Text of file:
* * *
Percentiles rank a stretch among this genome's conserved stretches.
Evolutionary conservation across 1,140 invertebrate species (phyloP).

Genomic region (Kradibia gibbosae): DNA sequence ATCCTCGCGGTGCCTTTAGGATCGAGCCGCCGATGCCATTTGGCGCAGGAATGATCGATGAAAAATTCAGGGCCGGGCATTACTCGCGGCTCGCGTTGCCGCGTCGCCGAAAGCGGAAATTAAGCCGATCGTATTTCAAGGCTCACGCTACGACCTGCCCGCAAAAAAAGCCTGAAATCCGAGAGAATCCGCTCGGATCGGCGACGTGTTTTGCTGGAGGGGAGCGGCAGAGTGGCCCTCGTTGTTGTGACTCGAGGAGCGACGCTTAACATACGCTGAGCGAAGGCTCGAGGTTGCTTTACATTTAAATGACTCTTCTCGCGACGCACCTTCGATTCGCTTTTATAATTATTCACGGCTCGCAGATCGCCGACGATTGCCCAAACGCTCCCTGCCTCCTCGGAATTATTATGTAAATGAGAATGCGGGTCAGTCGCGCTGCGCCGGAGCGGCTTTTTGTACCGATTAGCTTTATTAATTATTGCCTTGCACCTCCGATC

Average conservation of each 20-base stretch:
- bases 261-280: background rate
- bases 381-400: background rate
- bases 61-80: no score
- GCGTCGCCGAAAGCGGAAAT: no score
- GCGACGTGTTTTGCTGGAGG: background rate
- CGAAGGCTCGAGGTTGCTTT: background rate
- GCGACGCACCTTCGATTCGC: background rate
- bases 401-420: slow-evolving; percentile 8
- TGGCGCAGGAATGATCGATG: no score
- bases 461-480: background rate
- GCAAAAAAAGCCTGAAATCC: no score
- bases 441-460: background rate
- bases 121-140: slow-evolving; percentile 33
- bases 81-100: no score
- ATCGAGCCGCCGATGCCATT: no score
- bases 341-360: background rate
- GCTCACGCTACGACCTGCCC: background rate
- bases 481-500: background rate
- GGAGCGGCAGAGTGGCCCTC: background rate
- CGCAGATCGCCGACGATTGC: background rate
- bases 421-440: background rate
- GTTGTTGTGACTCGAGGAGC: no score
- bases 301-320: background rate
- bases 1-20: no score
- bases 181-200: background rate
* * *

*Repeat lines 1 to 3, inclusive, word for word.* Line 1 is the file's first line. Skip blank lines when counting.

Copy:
Percentiles rank a stretch among this genome's conserved stretches.
Evolutionary conservation across 1,140 invertebrate species (phyloP).

Genomic region (Kradibia gibbosae): DNA sequence ATCCTCGCGGTGCCTTTAGGATCGAGCCGCCGATGCCATTTGGCGCAGGAATGATCGATGAAAAATTCAGGGCCGGGCATTACTCGCGGCTCGCGTTGCCGCGTCGCCGAAAGCGGAAATTAAGCCGATCGTATTTCAAGGCTCACGCTACGACCTGCCCGCAAAAAAAGCCTGAAATCCGAGAGAATCCGCTCGGATCGGCGACGTGTTTTGCTGGAGGGGAGCGGCAGAGTGGCCCTCGTTGTTGTGACTCGAGGAGCGACGCTTAACATACGCTGAGCGAAGGCTCGAGGTTGCTTTACATTTAAATGACTCTTCTCGCGACGCACCTTCGATTCGCTTTTATAATTATTCACGGCTCGCAGATCGCCGACGATTGCCCAAACGCTCCCTGCCTCCTCGGAATTATTATGTAAATGAGAATGCGGGTCAGTCGCGCTGCGCCGGAGCGGCTTTTTGTACCGATTAGCTTTATTAATTATTGCCTTGCACCTCCGATC